Rehovot-based Israeli company Lumus raised some $6 million in a Series C funding round from Alibaba In January 2017. Lumus develops high-end transparent near-to-eye displays for augmented reality (AR), mixed reality (MR) and smart eyewear. The company has raised close to $60 million since its founding in 2000.
In late 2017, it was reported that the Alibaba Group chaired by Ma would be acquiring Visualead’s computer vision technology (the company also develops technologies for other fields such as deep learning and security) and tapping into Visualead talent to set up the development center in Tel Aviv.
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Tel Aviv-based e-commerce search platform Twiggle, which uses advanced technologies in machine learning, artificial intelligence, and natural language processing for its services, landed Alibaba Capital Partners as an investor in May 2016 with a Series A funding round of $5.3 million, the second such round that year. Twiggle raised $12.5 million the previous month led by Korea Investment Partners.
Twiggle was founded in 2013 by CEO Dr. Amir Konigsberg, previously one of the members of Google’s emerging markets operations and former managing director of MySupermarket.com, and Dr. Adi Avidor, a former engineering tech lead at Google.
In late 2016, Infinity Augmented Reality (Infinity AR), which develops augmented reality systems for medicine, training, and games, raised $18 million in a round of financing, led by Alibaba. The previously publicly traded company had re-entered the private market after a period spent traded on the US pink sheets.
The restructuring came with a $15 million investment from Alibaba, along with $3 million from a previous investor, Sun Corporation of Japan. The investment made Alibaba the AR company’s largest single stakeholder, holding over 22 percent of the shares.
In 2016, a consortium of Chinese companies, that includes Ma and the Shanghai Giant Network Technology, one of China’s largest online gaming companies, acquired Herzliya-based gaming startup Playtika from Caesars Interactive Entertainment for a whopping $4.4 billion. Casino giant Caesars previously bought Playtika for about $100 million.
Earlier this year, Playtika announced that it was hiring over 100 people for its new Tel Aviv location and launching a $400 million investment fund, Playtika Growth Investments, to tap into Israeli digital entertainment and consumer internet businesses.
In late 2015, Alibaba is said to have invested $5 million in Israeli cybersecurity company ThetaRay, which develops solutions for the financial sector and critical infrastructure to detect and prevent APT (Advanced Persistent Threat) and zero-day attacks. The corporate round of investment, at a total of some $17 million, was led by existing investors General Electric (GE), the venture capital fund Jerusalem Venture Partners (JVP) and Poalim Capital Markets.
ThetaRay was founded in 2014 by Prof. Amir Averbuch of Tel-Aviv University, and Prof. Ronald Coifman of Yale.
In March 2015, Alibaba announced that it was launching a trade finance partnership with Israeli-British company EZbob, a software provider for banks and other financial institutions backed by the UK government and the European Union. According to a Calcalist report at the time, the Israeli co-founder and CEO of EZbob, Tomer Guriel, valued the partnership at tens of millions of pounds. The deal, according to the Telegraph, allows “British companies to set up a credit line through Alibaba’s website, rather than putting money for purchases up front.”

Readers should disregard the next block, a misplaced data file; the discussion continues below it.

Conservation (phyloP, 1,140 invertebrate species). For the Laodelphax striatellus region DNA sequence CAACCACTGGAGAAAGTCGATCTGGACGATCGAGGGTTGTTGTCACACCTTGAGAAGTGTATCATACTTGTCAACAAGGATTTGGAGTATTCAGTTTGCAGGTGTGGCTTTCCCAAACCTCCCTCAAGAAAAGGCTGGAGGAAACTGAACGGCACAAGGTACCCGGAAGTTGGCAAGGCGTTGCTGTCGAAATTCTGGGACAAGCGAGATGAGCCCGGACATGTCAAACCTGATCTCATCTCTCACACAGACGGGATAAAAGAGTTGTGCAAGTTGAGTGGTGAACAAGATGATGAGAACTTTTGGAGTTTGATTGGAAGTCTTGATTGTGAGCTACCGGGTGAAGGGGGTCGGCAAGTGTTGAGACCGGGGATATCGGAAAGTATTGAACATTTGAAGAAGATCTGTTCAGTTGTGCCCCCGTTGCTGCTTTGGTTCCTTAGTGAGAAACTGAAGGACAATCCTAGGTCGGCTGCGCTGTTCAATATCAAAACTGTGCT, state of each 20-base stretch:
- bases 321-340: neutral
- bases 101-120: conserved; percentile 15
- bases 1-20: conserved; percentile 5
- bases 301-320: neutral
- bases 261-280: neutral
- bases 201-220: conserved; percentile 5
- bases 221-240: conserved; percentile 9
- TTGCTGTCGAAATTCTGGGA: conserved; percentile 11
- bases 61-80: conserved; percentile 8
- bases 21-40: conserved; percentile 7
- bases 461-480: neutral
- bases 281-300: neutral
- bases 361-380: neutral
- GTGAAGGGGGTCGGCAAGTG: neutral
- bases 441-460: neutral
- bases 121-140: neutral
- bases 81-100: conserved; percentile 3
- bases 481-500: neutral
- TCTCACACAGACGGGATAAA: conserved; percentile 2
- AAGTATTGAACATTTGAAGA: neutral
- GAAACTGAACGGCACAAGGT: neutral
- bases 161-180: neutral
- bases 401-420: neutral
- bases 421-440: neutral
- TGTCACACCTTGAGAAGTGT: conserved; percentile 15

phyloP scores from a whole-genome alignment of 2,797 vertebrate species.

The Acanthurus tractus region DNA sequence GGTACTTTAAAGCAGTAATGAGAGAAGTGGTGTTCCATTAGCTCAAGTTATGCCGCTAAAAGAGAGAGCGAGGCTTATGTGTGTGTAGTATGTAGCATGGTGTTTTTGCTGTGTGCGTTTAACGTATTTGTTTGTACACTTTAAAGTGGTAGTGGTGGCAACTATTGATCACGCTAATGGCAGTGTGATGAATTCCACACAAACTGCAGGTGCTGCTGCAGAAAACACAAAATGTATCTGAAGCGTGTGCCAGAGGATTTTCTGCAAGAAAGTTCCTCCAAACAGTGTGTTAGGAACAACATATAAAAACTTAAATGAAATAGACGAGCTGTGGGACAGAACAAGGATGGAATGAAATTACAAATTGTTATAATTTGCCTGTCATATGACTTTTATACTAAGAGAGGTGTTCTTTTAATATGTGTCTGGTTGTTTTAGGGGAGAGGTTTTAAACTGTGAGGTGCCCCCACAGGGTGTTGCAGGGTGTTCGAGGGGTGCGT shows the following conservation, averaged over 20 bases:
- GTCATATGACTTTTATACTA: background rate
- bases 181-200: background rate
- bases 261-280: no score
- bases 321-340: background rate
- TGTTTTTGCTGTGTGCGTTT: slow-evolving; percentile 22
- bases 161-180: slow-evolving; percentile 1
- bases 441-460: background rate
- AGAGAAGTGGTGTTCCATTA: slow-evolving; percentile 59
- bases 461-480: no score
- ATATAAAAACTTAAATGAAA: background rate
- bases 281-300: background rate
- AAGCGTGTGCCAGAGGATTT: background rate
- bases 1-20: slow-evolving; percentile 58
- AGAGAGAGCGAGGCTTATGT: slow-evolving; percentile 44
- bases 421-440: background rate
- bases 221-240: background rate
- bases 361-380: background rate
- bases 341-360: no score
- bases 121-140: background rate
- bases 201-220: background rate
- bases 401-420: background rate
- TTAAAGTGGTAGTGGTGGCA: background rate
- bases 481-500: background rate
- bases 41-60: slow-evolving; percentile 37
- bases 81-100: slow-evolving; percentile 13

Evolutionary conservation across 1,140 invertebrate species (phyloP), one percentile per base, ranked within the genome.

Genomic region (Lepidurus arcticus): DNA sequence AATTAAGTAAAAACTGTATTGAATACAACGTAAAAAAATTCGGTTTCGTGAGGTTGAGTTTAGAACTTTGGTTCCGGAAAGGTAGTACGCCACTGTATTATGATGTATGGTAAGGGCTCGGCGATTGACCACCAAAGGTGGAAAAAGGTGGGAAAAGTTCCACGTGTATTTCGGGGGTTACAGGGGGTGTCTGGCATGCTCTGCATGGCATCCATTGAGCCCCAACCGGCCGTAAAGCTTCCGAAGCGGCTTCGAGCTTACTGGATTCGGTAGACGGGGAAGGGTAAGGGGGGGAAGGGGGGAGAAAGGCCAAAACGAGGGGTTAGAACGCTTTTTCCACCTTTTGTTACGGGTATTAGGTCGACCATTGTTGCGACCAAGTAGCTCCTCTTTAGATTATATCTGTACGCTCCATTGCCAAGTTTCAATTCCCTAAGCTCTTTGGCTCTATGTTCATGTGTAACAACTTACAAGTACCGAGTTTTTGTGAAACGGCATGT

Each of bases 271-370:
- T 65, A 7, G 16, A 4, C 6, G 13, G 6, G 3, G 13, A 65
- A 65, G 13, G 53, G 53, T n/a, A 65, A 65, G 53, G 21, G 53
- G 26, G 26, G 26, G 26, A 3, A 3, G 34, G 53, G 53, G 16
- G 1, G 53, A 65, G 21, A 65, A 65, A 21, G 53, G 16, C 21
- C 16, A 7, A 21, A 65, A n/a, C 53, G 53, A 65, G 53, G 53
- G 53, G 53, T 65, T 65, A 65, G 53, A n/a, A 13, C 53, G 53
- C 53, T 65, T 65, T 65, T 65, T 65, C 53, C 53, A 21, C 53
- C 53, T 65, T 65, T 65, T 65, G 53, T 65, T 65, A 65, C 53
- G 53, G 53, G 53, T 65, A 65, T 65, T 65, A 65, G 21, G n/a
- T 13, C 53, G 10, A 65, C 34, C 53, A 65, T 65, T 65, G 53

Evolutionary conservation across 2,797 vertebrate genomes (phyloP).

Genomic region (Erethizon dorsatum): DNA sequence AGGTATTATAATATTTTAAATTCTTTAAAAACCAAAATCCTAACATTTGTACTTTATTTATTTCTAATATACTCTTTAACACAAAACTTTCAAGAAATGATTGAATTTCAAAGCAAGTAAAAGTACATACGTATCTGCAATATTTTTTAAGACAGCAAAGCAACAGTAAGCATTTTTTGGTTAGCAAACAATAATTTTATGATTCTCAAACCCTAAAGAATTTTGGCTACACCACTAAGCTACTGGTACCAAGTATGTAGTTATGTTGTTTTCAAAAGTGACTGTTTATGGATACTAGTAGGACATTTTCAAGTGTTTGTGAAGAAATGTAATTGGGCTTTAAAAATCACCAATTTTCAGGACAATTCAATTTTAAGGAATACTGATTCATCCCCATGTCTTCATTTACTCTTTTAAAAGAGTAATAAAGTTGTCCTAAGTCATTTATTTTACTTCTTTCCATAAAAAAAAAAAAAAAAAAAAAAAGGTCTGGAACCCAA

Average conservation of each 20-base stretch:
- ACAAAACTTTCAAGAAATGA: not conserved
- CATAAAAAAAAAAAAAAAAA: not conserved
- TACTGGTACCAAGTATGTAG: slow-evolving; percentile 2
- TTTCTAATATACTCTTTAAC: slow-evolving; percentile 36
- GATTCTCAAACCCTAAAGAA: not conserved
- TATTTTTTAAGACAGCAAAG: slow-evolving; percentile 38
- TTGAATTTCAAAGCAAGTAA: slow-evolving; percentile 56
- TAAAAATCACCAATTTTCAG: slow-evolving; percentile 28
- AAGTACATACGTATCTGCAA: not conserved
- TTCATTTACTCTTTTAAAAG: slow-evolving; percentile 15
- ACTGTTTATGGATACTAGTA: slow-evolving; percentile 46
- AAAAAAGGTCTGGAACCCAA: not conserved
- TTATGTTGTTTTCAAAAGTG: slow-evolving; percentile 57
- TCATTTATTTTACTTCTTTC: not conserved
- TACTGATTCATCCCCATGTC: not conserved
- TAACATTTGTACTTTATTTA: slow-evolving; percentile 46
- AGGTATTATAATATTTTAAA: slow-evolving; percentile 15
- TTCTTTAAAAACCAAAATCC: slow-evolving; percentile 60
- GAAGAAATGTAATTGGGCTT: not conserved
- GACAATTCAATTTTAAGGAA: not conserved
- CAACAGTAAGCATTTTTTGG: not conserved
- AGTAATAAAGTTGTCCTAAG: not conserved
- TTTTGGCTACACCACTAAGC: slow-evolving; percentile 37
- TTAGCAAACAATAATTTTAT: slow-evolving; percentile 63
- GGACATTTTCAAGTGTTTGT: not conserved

EZbob maintains a development center in Herzliya and was founded in 2011 by Guriel and Sharon Perlstein. It is headquartered in London.
US-based instant messaging company Tango (a rival of WhatsApp) co-founded by Israeli entrepreneur Uri Raz, raised $280 million in 2014 in a Series D funding round led by Alibaba. The investment was made at a company value of $1.1 billion and Alibaba would own 20-25 percent of Tango. The company says it has over 350 million registered members.
In 2015, Tango partnered with Alibaba and Wal-mart to branch into mobile commerce (m-commerce) and unveiled Tango Shop, “a shoppable catalog of some two million products” from Wal-Mart Stores Inc. and Alibaba.
Israeli-founded mobile tech company Quixey, now defunct, raised some $50 million in 2013 in a Series C funding round led by Alibaba, with the participation existing investors Atlantic Bridge Capital and US Venture Partners. That same year, Quixey signed a separate $100 million commercial contract with Alibaba, as reported by Axios. In 2015, Quixey raised another $60 million in Series C1 funding round again led by Alibaba with participation from SoftBank, GGV, and Goldman Sachs. It became valued at over $500 million.
Trouble began in 2016 when some corporate structure changes at Alibaba and staff changes at Quixey rattled the relationship. Quixey’s deliverables were allegedly behind and Alibaba began suggesting that the terms of their contract were not being met, according to the report, which suggested that Alibaba played a key role in Quixey’s demise.
In the summer of 2016, Quixey fired its Israel-based staff and closed its offices in the country.
In March 2017, Alibaba announced, “Unfortunately, the development of the company did not meet expectations and the board made a decision to end the business.”
CORRECTION: This article was edited on May 2, 2018 to reflect that Nexar and Lumus were among the Israeli startups in which Jack Ma is invested.
Top image: Jack Ma speaking at UNCTAD eCommerce Week Conference, 25 April 2017 . Photo: ITU/ M. Jacobson – Gonzalez via Flickr, CC BY 2.0